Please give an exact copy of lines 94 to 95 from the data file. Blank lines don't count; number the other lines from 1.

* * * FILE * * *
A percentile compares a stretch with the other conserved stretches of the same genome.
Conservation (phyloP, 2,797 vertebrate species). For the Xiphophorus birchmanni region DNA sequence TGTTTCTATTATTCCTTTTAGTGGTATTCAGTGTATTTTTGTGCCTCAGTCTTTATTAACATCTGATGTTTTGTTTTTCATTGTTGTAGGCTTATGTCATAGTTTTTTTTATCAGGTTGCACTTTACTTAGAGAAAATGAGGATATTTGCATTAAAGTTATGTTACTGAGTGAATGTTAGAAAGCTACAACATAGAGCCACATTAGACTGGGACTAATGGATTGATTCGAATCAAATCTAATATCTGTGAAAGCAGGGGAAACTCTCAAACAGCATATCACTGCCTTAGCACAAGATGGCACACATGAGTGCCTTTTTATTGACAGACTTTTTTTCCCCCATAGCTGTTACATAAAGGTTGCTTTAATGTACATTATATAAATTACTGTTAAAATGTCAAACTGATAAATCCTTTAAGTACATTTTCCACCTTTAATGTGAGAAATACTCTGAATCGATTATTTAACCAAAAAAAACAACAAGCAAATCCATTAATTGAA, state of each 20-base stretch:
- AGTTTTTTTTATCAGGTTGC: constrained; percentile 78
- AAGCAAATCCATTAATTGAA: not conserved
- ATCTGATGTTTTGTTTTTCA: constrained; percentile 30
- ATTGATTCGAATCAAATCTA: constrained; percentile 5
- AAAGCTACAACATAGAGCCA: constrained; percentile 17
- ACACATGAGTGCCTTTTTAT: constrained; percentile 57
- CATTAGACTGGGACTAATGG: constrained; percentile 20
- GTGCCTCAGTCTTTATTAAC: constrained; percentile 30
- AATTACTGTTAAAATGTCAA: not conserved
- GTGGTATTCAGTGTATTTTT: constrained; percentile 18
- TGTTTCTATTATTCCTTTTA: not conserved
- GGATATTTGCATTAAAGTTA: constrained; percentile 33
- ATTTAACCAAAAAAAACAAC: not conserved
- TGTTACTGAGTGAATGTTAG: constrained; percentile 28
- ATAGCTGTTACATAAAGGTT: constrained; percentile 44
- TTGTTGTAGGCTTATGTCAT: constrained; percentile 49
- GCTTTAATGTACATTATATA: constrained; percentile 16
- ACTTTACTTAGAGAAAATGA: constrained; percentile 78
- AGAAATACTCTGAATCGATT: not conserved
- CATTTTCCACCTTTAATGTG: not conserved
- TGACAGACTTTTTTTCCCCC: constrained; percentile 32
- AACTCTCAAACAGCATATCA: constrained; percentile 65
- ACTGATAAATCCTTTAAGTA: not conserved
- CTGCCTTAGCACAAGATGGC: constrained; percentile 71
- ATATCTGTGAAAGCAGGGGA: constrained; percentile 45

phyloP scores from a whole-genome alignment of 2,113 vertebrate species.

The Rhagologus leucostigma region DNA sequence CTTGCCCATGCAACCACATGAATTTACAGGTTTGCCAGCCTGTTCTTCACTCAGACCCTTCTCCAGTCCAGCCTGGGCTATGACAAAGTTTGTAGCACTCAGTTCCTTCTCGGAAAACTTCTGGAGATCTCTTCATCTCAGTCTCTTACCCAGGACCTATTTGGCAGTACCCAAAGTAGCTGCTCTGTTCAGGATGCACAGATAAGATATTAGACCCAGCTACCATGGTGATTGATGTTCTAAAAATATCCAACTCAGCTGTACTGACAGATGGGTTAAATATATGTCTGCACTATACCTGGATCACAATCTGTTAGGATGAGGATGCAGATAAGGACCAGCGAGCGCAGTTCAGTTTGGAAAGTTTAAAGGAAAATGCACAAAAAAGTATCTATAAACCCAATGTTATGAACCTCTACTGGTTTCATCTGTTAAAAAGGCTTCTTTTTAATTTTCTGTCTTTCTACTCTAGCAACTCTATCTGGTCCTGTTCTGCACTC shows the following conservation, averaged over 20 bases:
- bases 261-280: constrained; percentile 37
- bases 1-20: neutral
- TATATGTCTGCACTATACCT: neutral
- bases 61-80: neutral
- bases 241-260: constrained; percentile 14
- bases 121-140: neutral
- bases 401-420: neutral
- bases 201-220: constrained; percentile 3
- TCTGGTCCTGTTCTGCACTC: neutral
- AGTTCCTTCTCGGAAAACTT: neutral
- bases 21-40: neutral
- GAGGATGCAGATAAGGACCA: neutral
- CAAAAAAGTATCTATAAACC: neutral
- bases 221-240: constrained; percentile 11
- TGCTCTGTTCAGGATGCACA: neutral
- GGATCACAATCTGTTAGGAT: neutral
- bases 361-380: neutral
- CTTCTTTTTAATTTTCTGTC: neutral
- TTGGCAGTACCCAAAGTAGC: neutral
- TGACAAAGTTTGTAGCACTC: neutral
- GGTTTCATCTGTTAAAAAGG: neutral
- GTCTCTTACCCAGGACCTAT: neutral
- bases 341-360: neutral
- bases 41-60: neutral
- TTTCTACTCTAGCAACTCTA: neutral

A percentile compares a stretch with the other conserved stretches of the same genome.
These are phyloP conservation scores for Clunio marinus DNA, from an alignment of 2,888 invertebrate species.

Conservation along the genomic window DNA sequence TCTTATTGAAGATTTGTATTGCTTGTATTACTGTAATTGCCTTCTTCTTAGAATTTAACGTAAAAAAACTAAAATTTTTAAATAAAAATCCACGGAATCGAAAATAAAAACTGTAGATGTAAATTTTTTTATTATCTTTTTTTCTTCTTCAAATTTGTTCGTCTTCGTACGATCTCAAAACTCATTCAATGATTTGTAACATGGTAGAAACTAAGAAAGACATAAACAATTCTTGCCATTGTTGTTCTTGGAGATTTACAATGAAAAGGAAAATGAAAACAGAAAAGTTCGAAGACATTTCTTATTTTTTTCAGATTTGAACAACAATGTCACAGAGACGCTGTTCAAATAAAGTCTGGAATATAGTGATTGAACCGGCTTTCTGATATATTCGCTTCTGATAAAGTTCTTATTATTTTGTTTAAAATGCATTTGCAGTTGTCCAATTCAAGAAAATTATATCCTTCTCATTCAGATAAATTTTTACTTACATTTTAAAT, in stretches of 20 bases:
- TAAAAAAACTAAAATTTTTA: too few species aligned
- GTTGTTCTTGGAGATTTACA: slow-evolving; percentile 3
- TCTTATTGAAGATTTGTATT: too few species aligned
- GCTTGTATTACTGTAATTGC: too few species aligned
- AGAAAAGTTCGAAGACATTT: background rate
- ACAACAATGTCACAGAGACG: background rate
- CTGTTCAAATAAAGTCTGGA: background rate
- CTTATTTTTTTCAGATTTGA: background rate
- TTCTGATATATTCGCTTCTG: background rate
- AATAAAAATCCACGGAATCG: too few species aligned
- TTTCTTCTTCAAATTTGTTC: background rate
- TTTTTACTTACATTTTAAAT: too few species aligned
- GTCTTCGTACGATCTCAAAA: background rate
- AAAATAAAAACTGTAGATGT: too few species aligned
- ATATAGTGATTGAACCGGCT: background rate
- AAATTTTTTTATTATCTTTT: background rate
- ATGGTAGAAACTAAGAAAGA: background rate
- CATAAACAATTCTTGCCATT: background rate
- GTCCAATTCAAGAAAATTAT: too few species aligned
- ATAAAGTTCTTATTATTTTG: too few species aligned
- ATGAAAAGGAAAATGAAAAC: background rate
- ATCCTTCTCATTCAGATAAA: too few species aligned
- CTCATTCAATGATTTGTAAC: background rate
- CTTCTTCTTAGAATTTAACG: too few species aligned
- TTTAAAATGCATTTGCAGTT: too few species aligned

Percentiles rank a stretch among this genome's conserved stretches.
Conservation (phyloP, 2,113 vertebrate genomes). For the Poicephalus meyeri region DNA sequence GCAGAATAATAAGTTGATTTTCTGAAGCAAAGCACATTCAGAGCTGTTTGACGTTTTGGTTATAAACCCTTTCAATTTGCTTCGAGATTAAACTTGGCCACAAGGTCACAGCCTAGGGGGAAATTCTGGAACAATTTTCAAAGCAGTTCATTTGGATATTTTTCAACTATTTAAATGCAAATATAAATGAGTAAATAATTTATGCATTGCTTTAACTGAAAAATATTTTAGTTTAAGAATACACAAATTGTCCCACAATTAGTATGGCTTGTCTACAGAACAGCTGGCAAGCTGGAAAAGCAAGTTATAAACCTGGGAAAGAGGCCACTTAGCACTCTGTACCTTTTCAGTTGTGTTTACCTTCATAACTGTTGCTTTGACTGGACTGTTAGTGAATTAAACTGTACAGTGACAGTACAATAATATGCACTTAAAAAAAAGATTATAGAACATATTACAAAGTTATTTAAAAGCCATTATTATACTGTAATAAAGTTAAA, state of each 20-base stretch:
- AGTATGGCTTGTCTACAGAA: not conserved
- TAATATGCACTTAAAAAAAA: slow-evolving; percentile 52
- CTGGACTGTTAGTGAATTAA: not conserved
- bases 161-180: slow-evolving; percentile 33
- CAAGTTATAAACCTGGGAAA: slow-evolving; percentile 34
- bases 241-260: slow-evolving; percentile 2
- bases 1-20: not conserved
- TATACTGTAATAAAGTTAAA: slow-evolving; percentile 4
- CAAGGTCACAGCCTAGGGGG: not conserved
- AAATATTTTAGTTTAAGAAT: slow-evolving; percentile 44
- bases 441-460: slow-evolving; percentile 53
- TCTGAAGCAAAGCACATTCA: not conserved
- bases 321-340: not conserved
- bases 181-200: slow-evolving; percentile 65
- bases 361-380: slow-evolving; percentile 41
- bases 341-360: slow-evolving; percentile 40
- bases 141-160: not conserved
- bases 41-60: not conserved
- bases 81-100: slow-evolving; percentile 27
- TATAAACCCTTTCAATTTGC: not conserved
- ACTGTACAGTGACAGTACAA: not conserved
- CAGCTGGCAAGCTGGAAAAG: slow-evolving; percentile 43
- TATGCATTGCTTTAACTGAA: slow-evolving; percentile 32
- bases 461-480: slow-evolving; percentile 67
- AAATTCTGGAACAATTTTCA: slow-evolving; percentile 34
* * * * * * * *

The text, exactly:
- AAATATTTTAGTTTAAGAAT: slow-evolving; percentile 44
- bases 441-460: slow-evolving; percentile 53